Tyler Cowen points me to a paper in the Journal of Political Economy, by Scott E. Carrell and James E. West [ungated version].

In the U.S. Airforce Academy students are randomly assigned to professors but all take the same final exam.  What makes the data really interesting is that there are mandatory follow-up courses so you can see the relationship between which Calculus I professor you had, and your performance in Calculus II!  Here’s the summary sentence that Tyler quotes:

The overall pattern of the results shows that students of less experienced and less qualified professors perform significantly better in the contemporaneous course being taught.  In contrast, the students of more experienced and more highly qualified introductory professors perform significantly better in the follow-on courses.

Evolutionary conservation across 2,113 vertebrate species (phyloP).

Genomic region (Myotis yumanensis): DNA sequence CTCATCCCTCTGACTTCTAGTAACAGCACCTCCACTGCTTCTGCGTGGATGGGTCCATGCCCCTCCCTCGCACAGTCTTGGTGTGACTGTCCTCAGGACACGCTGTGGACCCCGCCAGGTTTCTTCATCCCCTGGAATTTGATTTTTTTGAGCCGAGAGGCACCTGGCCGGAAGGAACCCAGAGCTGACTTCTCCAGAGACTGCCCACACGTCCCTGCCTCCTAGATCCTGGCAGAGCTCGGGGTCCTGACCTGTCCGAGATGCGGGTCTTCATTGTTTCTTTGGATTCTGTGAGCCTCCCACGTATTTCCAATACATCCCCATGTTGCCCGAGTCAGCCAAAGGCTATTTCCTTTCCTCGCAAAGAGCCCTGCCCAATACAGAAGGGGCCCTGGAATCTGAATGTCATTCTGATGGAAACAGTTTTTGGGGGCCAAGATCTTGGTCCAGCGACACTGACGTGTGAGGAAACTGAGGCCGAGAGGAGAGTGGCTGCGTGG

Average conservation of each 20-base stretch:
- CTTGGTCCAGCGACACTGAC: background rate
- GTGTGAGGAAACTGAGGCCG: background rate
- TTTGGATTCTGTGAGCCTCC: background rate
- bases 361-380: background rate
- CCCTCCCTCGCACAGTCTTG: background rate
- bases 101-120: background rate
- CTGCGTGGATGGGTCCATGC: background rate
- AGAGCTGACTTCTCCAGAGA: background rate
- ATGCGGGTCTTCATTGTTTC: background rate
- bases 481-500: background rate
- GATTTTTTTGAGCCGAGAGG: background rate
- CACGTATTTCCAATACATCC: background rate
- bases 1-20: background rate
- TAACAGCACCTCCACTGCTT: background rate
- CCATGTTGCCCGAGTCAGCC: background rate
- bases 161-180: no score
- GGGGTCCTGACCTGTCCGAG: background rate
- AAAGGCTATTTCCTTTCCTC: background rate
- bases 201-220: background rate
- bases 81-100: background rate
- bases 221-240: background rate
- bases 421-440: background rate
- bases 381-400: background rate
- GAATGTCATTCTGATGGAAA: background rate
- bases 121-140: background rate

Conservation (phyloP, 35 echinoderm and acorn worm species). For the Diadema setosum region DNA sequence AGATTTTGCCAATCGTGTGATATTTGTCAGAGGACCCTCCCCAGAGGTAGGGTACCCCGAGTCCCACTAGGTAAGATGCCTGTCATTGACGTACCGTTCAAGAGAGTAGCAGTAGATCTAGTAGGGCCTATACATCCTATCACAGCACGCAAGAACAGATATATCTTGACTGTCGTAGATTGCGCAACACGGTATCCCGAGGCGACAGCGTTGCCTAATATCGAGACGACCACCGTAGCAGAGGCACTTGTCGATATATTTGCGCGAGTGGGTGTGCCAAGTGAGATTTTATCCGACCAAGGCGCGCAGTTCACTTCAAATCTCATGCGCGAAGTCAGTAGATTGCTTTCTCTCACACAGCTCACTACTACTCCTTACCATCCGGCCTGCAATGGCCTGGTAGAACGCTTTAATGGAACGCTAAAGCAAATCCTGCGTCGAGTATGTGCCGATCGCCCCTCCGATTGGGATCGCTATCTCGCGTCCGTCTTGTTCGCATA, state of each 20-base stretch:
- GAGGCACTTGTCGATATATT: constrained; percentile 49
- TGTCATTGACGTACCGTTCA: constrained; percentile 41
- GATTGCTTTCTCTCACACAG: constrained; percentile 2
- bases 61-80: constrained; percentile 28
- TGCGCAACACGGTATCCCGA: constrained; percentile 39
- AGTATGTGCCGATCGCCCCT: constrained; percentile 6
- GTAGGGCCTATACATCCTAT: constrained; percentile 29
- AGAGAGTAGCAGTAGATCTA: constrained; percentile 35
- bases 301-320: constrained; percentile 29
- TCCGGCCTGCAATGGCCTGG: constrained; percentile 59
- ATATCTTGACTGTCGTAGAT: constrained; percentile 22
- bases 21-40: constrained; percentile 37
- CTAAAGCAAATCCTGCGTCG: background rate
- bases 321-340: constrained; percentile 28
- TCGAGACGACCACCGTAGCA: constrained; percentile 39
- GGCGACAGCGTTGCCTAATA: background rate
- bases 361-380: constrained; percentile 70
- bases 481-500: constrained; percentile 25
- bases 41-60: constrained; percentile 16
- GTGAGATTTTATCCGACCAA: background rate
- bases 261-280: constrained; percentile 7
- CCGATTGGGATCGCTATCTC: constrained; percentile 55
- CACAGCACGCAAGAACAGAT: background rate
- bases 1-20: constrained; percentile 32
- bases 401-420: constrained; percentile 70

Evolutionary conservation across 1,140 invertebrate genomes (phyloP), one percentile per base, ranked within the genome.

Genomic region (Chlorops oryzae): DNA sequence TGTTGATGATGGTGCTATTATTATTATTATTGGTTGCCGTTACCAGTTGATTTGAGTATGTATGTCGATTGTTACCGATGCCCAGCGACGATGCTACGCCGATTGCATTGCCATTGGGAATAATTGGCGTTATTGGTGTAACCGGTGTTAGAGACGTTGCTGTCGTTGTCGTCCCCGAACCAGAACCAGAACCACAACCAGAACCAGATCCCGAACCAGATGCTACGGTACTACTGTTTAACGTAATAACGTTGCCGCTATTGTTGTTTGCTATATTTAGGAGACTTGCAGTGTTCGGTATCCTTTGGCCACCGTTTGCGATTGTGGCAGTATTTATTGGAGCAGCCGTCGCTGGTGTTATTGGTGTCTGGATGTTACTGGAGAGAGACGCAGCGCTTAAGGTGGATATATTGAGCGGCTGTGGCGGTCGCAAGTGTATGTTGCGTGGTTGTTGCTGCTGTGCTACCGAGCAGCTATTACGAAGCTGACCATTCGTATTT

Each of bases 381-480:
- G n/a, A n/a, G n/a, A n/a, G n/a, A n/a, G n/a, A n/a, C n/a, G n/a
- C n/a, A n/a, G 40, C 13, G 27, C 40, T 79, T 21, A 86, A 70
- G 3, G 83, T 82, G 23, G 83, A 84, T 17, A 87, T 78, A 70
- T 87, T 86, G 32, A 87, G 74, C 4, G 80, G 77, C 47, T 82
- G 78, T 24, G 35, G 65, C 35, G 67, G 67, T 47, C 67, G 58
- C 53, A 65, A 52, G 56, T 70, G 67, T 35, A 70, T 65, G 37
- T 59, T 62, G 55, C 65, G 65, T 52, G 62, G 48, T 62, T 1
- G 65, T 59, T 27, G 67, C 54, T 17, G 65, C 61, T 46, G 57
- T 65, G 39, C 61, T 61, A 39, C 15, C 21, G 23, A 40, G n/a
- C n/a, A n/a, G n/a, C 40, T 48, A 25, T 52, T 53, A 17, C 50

Here’s a nice graph from the paper:

Student evaluations, unsurprisingly, laud the professors who raise performance in the initial course.  The surprising thing is that this is negatively correlated with later performance.  In my post on Babcock’s and Marks’ research, I touched on the possible unintended consequences of student evaluations of professors.  This paper gives new reasons for concern (not to mention much additional evidence, e.g. that physical attractiveness strongly boosts student evaluations).

That said, the scary thing is that even with random assignment, rich data, and careful analysis there are multiple, quite different, explanations.

The obvious first possibility is that inexperienced professors, (perhaps under pressure to get good teaching evaluations) focus strictly on teaching students what they need to know for good grades.  More experienced professors teach a broader curriculum, the benefits of which you might take on faith but needn’t because their students do better in the follow-up course!

But the authors mention a couple other possibilities: